1.5 Example: Protein Solubility as a Language

1.5 Example: Protein Solubility as a Language

As a preliminary step, let us consider a transformation that is easy to implement with macromolecules but difficult with programmable machines. Practically speaking, any ab initio calculation of the properties of even a small cluster of particles outpaces programmable computational capabilities. For the present purpose, however, we would like to consider an example of a problem that typically arises in computer science—namely, the problem of deciding whether or not a sequence of symbols belongs to a given set of sequences. Such sets are considered in formal language theory. The question is whether it is possible to construct a machine, subject to given constraints, that can recognize the language. For example, the constraint might be that the machine is a finite automaton (as are actual computers).

Consider a language L in which the elements are protein sequences that satisfy a certain property (Davidson and Sauer 1994; Prijambada et al. 1996; Yamauchi et al. 1998). The alphabet of such a language would be a set of amino acids—for instance, the twenty amino acids that are the predominant building blocks of natural proteins. We can choose solubility S in water as the property that has to be satisfied by a sequence p composed of the amino acids that constitute the alphabet (Σ). The conditions c of the process must be fixed (e.g., temperature, pressure, pH, and cosolutes; Laidler and Bunting 1973; Cacace, Landau, and Ramsden 1997). Formally, we can write

where L denotes the language, x is a fixed solubility threshold (massprotein/masssolvent), and we assume that length (|p|) of the sequence of amino acids does not exceed some constant w. The important point is that Sc is a physical and not a formal condition.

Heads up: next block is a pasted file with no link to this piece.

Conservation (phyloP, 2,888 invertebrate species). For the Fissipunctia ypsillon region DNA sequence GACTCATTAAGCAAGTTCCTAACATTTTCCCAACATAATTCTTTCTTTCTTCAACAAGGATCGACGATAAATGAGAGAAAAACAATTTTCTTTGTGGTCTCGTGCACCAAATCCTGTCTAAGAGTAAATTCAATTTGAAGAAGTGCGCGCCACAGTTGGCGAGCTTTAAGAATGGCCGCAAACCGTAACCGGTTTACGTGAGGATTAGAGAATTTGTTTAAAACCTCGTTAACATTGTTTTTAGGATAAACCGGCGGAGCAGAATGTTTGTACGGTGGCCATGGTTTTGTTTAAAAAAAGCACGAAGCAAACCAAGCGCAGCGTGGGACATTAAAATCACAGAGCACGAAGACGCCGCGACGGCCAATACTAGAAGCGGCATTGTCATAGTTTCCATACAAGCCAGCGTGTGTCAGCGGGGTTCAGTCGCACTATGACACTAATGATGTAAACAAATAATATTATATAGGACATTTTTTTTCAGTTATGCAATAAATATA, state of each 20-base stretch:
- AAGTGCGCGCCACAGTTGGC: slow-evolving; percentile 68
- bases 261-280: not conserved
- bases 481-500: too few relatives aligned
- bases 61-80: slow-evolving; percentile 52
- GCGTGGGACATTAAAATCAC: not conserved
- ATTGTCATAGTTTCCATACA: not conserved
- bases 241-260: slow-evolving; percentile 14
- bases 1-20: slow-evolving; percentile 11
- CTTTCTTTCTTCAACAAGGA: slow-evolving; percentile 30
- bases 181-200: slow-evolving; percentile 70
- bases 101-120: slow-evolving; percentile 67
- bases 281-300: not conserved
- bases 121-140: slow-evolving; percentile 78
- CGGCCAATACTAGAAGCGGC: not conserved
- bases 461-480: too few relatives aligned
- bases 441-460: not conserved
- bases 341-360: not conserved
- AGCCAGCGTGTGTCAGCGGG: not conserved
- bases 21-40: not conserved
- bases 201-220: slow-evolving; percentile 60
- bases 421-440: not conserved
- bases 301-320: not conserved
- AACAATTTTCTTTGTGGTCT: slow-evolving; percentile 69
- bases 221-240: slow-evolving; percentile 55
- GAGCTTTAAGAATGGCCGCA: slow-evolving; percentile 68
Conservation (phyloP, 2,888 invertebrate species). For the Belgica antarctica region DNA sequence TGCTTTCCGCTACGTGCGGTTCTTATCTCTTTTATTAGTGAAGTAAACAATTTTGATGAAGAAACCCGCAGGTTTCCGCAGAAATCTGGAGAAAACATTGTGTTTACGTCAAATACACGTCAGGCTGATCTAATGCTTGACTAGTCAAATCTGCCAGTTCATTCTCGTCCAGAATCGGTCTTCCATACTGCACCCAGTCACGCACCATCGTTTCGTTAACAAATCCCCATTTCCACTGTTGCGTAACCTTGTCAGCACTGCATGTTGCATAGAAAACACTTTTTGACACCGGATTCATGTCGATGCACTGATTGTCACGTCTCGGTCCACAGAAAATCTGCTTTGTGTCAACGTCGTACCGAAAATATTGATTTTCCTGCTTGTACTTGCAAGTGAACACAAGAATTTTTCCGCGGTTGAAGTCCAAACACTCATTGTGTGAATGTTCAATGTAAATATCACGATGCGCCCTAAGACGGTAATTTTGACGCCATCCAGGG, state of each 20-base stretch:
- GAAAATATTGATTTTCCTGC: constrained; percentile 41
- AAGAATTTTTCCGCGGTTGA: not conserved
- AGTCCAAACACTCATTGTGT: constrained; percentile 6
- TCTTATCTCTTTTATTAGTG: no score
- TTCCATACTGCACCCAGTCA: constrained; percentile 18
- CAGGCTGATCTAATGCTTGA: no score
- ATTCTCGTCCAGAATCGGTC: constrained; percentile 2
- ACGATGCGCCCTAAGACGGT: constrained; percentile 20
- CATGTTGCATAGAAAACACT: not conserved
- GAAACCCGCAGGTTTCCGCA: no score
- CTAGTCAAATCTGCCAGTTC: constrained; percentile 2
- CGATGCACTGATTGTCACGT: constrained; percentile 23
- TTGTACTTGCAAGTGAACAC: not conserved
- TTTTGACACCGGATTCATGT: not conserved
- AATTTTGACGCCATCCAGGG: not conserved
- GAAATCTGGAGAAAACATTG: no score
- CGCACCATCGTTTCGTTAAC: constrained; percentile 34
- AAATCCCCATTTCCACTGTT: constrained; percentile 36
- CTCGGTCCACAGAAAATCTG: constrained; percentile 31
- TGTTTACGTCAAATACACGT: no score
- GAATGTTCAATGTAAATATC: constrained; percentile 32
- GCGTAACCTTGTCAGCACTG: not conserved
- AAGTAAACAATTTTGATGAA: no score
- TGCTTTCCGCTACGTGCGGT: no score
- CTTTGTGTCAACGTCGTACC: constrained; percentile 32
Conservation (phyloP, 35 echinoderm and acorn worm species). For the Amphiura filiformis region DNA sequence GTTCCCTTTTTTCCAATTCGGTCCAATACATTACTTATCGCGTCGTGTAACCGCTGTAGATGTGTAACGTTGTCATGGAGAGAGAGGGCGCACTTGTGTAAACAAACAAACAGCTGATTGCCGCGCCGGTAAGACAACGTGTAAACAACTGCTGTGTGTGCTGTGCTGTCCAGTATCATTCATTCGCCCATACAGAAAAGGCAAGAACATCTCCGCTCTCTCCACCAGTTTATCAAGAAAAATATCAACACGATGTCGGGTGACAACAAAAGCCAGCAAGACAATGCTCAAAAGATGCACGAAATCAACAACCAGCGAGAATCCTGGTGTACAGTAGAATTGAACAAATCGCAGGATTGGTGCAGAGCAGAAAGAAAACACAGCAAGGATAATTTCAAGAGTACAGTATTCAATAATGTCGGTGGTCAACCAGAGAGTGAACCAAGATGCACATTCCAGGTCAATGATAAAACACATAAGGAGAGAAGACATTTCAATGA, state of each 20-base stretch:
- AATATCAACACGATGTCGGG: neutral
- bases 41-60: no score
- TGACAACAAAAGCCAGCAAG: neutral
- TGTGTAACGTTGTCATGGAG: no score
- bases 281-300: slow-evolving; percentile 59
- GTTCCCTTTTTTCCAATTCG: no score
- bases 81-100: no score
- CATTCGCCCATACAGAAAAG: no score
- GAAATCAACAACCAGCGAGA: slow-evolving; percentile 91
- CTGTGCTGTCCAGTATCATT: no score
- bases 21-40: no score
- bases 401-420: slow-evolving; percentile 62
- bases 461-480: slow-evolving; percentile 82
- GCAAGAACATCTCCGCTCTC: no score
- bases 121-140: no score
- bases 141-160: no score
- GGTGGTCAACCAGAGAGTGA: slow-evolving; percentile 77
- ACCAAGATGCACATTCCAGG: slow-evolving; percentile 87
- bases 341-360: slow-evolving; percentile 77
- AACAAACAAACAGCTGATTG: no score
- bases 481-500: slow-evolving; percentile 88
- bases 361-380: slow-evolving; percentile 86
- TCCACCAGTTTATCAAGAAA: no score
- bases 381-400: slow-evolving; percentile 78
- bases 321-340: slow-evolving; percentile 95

In principle, a computer of sufficient size and speed should be able to answer the question whether a given sequence p is a member of L. In practice, however, performing physics calculations to answer the membership question for the above language by implementing formal rules is not efficient. To decide the membership of a sequence in this language, the properties of the (possibly folded) amino acid sequence need to be known, thus the language encodes the protein-folding problem. Calling on calculational methods of physics to solve this problem is clearly daunting; however, it is also possible to decide the membership by actually synthesizing the protein with the sequence in question and measuring its solubility. The synthesis and measurement procedure could be automated. The resulting machine can easily decide for any particular sequence presented to it whether it belongs to L, in effect performing a computation that may well exceed the practical capabilities of presently available general-purpose machines.

1.6 Macro-Micro Interface

Language-recognition problems of the type considered above can be viewed as pattern-recognition problems. The patterns might be computer codes that have to be compiled. Or they might be objects in the world—say, chairs. If all (and only) chairs were marked with a standard printed "C", then it would be easy for a digital computer to say "yes" whenever it is presented with a chair and "no" whenever it is presented with some other object. Without such preprocessing, however, no existing computer program can do this job. The morphology of chairs is too ambiguous and variable. The required program, though it might exist, is too complex to express in a reasonably compressed way, even assuming that we knew how to write it at all. Yet humans perform this transformation with relative ease.

The protein solubility example was intended to show that molecules can be used to perform transformations that are refractory to programmable machines. But of course that example is far from using this power to address any problem of interest. To do so, the molecular level needs to be connected to the external world and the transformation needs to be adapted into a useful function.